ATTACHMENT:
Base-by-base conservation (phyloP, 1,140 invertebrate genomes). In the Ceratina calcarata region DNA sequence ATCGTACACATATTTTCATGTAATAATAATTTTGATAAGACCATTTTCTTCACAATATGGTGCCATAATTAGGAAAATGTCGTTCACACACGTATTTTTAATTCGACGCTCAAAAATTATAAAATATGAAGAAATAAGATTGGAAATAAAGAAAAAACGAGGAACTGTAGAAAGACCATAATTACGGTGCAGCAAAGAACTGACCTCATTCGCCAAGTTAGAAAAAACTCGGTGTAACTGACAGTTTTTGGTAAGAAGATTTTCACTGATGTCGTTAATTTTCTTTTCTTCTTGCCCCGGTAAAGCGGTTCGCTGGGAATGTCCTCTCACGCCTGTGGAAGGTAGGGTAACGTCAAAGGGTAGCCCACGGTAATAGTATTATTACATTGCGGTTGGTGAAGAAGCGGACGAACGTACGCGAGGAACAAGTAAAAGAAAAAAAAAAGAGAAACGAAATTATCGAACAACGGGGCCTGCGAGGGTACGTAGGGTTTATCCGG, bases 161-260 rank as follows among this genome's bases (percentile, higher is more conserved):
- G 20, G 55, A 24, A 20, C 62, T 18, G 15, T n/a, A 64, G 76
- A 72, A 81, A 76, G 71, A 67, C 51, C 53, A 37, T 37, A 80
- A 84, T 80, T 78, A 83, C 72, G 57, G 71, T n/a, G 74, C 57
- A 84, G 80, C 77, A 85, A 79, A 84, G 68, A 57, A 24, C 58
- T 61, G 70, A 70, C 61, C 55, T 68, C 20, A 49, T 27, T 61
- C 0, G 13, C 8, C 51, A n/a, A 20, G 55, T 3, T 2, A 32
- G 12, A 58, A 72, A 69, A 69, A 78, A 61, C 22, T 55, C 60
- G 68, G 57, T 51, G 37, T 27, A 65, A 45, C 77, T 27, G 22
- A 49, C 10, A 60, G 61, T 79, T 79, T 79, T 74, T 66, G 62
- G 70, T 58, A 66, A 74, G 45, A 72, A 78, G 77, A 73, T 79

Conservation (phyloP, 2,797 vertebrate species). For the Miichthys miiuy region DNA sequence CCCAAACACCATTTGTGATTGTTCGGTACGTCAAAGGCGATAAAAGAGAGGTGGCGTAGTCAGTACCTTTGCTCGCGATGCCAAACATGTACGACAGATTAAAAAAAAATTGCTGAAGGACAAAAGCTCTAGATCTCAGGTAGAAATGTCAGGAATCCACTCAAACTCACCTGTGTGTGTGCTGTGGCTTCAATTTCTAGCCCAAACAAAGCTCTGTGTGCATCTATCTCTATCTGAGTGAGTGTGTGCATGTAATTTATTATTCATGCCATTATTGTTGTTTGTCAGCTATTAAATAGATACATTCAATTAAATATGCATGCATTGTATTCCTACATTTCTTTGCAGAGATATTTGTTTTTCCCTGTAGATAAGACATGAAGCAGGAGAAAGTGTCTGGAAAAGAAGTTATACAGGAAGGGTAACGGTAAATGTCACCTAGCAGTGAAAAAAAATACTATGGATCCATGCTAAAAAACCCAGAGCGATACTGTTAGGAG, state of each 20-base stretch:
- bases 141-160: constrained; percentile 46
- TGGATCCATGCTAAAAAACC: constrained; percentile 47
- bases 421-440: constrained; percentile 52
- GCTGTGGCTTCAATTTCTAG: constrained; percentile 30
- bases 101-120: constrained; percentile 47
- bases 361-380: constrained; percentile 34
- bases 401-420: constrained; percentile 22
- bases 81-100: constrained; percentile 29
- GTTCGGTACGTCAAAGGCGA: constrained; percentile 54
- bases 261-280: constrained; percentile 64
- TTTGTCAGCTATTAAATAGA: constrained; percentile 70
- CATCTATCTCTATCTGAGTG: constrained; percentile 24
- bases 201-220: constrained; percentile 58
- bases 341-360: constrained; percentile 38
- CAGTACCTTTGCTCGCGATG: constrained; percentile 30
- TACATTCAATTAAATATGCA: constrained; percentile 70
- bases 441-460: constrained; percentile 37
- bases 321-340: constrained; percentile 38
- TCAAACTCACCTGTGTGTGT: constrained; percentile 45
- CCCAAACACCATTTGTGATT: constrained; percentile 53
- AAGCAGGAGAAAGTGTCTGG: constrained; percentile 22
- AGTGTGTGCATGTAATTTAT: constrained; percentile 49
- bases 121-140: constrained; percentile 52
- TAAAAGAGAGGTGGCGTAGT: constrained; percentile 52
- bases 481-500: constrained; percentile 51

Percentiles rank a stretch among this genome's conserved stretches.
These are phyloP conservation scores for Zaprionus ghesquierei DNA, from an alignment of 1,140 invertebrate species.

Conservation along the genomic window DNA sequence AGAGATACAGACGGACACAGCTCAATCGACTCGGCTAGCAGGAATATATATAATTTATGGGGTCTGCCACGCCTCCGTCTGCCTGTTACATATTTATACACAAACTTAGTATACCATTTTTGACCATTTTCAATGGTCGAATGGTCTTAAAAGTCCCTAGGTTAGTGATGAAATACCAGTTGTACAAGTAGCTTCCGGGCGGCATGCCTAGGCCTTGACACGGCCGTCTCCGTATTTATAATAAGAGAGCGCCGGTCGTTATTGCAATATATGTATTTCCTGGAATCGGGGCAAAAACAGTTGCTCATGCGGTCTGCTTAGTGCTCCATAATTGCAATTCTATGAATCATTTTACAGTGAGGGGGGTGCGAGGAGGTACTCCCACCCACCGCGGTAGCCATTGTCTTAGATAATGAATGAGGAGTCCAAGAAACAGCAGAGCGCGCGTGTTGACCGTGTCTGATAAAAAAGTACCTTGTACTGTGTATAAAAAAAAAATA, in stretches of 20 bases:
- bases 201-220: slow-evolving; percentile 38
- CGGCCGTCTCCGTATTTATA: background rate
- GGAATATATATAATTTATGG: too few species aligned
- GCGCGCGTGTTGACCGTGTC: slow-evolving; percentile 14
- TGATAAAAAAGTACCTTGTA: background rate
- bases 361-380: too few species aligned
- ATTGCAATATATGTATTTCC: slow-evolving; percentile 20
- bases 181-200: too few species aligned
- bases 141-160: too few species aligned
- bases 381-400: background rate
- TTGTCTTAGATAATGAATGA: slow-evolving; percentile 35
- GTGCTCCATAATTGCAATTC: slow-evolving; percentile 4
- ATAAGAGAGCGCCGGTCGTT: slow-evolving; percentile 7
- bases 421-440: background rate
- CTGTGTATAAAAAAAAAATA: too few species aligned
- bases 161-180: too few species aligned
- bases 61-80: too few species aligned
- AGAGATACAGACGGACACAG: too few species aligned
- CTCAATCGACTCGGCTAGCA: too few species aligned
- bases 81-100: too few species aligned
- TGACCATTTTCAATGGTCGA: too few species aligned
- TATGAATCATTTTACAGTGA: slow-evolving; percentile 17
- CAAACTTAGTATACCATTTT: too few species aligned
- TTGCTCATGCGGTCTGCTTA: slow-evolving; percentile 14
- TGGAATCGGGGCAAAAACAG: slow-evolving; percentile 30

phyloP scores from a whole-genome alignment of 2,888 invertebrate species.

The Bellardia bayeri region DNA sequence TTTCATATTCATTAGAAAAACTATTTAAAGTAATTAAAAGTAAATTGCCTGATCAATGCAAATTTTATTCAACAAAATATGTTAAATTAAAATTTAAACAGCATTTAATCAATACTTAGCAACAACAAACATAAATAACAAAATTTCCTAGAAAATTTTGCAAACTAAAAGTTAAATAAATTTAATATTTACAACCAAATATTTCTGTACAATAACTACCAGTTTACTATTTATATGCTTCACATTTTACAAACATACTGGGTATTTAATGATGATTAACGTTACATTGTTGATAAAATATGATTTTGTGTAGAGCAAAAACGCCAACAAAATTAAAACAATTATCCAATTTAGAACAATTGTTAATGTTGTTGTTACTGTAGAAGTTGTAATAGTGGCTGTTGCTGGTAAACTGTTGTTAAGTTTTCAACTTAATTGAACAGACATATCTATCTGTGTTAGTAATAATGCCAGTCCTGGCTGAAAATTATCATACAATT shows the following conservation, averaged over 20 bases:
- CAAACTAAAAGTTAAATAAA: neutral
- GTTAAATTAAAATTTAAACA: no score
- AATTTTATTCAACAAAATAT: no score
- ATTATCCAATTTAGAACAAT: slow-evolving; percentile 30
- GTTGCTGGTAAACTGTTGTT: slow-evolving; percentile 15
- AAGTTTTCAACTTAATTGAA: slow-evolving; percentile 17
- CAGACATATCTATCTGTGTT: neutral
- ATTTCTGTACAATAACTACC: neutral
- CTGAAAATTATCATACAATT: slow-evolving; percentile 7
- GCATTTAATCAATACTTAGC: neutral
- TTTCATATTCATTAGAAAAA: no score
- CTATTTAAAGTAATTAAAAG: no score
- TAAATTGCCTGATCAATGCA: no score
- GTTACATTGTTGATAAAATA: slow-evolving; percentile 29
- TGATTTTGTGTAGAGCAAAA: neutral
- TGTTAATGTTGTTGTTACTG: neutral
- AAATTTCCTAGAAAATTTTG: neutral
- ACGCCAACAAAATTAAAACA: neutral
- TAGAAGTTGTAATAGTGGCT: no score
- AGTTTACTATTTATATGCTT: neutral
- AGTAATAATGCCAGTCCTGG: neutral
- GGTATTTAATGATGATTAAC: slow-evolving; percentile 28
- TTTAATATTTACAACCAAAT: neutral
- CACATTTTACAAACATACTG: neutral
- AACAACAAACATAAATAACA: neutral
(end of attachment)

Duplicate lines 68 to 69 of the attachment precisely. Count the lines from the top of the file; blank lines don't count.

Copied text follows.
- CAAACTAAAAGTTAAATAAA: neutral
- GTTAAATTAAAATTTAAACA: no score